I am lost in trying to solve the following:

Let $(X_1,d_1)$ and $(X_2,d_2)$ be two metric spaces. Define $$X = X_1 \times X_2 = \{ \mathbf{x}=(x_1,x_2) : x_1 \in X_1, x_2 \in X_2 \}$$

and $\forall \ \mathbf{x},\mathbf{y} \in X$

$$d_+(\mathbf{x},\mathbf{y})=d_1(x_1,y_1)+d_2(x_2,y_2) \quad d_e(\mathbf{x},\mathbf{y})= \sqrt{ (d_1(x_1,y_1)^2+d_2(x_2,y_2)^2) } \quad d_{\max}(\mathbf{x},\mathbf{y})= \max \{d_1(x_1,y_1), d_2(x_2,y_2)\} $$

Show that:

If $U_1 \subset X_1$ is an open subset of $(X_1,d_1)$ and $U_2 \subset X_2$ is an open subset of $(X_2,d_2)$, then $U_1 \times U_2$ is an open subset of $(X,d_{+})$. What can we say about $(X,d_e)$ and $(X,d_{\max})$?

Thanks in advance!

  • 1
    $\begingroup$ have you verified the functions $d_+, d_e, d_m$ are metrics? $\endgroup$
    – AlvinL
    Aug 1, 2017 at 10:41
  • 2
    $\begingroup$ Is $d_{\mathrm{max}}(\mathbf{x}, \mathbf{y})$ supposed to be defined as $\max(d_1(x_1, y_1), d_2(x_2, y_2)\}$? $\endgroup$
    – Michael L.
    Aug 1, 2017 at 10:42
  • 1
    $\begingroup$ What definition of openness you have to work with? $\endgroup$
    – AlvinL
    Aug 1, 2017 at 10:42
  • $\begingroup$ @MichaelLee yeah, my bad! Edited thanks. $\endgroup$ Aug 1, 2017 at 10:59
  • $\begingroup$ @AlvinLepik yeah I already checked that. As for the definition of open I am using the following: let $(X,d)$ be a metric space. A subset $U\subset X$ is an open set if, for any $x \in U$ there exists $r>0$ such that $B(x,r) \subset U$ $\endgroup$ Aug 1, 2017 at 10:59

2 Answers 2


(I). We want to show that for any $(p_1,p_2)\in U_1\times U_2$ there exists $r_3>0$ such that the open $d_+$ ball $B_{d_+}((p_1,p_2),r_3)$ is a subset of $U_1\times U_2.$

Take $r_1,r_2>0$ such that $B_{d_1}(p_1,r_1)\subset U_1$ and $B_{d_2}(p_2,r_2)\subset U_2.$ Let $r_3=\min (r_1,r_2).$ Then $$(p,p')\in B_{d_+}((p_1,p_2),r_3)\implies$$ $$\implies (\;d_1(p,p_1)<r_3\leq r_1\;\land\; d_2(p',p_2)<r_3\leq r_2\;) \implies$$ $$\implies (\; p\in B_{d_1}(p_1,r_1)\subset U_1 \;\land \;p'\in B_{d_2}(p_2,r_2)\subset U_2\;)\implies$$ $$\implies (p,p')\in U_1\times U_2.$$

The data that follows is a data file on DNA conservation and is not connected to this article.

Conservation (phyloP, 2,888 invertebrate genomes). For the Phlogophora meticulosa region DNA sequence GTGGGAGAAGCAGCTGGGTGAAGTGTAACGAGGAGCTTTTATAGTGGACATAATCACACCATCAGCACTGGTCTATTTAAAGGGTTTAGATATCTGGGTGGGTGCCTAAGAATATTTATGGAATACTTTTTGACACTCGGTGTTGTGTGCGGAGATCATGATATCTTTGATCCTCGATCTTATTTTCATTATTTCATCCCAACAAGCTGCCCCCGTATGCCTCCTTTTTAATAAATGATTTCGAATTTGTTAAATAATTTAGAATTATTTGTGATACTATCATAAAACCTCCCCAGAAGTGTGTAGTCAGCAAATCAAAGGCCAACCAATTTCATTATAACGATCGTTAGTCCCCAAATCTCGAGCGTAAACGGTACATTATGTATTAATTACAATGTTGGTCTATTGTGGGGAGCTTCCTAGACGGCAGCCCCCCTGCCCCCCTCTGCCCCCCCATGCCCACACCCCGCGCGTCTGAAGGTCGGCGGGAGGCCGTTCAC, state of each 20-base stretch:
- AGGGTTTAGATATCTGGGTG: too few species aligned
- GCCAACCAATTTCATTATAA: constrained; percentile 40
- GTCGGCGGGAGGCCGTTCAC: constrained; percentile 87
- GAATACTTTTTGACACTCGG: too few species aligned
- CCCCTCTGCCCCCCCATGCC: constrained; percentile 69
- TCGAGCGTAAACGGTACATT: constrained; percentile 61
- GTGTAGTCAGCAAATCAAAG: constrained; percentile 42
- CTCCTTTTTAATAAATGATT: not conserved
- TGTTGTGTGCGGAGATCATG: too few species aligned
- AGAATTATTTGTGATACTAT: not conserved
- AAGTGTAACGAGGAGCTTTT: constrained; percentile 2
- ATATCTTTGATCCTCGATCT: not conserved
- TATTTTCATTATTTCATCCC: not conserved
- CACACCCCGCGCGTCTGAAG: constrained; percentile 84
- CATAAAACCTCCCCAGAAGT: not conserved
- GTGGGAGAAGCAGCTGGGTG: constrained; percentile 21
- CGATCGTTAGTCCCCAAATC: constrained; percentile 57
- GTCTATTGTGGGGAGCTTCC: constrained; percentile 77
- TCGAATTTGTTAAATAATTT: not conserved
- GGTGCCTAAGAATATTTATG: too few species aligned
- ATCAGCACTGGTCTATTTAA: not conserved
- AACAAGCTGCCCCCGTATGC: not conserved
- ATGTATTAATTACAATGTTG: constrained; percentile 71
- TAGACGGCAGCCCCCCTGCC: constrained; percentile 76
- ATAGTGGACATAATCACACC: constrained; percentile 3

Since this holds for all $(p,p')\in B_{d_+}((p_1,p_2),r_3),$ we have $B_{d_+}((p_1,p_2),r_3)\subset U_1\times U_2. $

(II). Metrics $d$ and $d'$ on a set $X$ produce the same topology iff $$(i).\quad \forall p\in X \;\forall r>0 \;\exists s>0 \;(\;B_d(p,s)\subset B_{d'}(p,r)\;),\text { and }$$ $$ (ii). \quad \forall p\in X \;\forall r>0 \;\exists s'>0\;(\;B_{d'}(p,s')\subset B_d(p,r)\;).$$

To get an idea of how to use this to show that $d_e$ and $d_{max}$ generate the same topology as $d_+,$ consider the case $X_1=X_2=\mathbb R,$ with $d_1(x,y)=d_2(x,y)=|x-y|.$ Sketch some pictures of open balls of various radii, centered at some $p\in \mathbb R^2$, with respect to these 3 metrics.

Metrics on a set $X$ that generate the same topology on $X$ are called equivalent metrics.



It can be shown that the 3 mentioned metrics on $X_1\times X_2$ (even) induce the same topology.

This on base of:

  • $d_e(\mathbf{x},\mathbf{y})\leq d_+(\mathbf{x},\mathbf{y})$
  • $d_+(\mathbf{x},\mathbf{y})\leq2d_{\text{max}}(\mathbf{x},\mathbf{y})$
  • $d_{\text{max}}(\mathbf{x},\mathbf{y})\leq d_e(\mathbf{x},\mathbf{y})$

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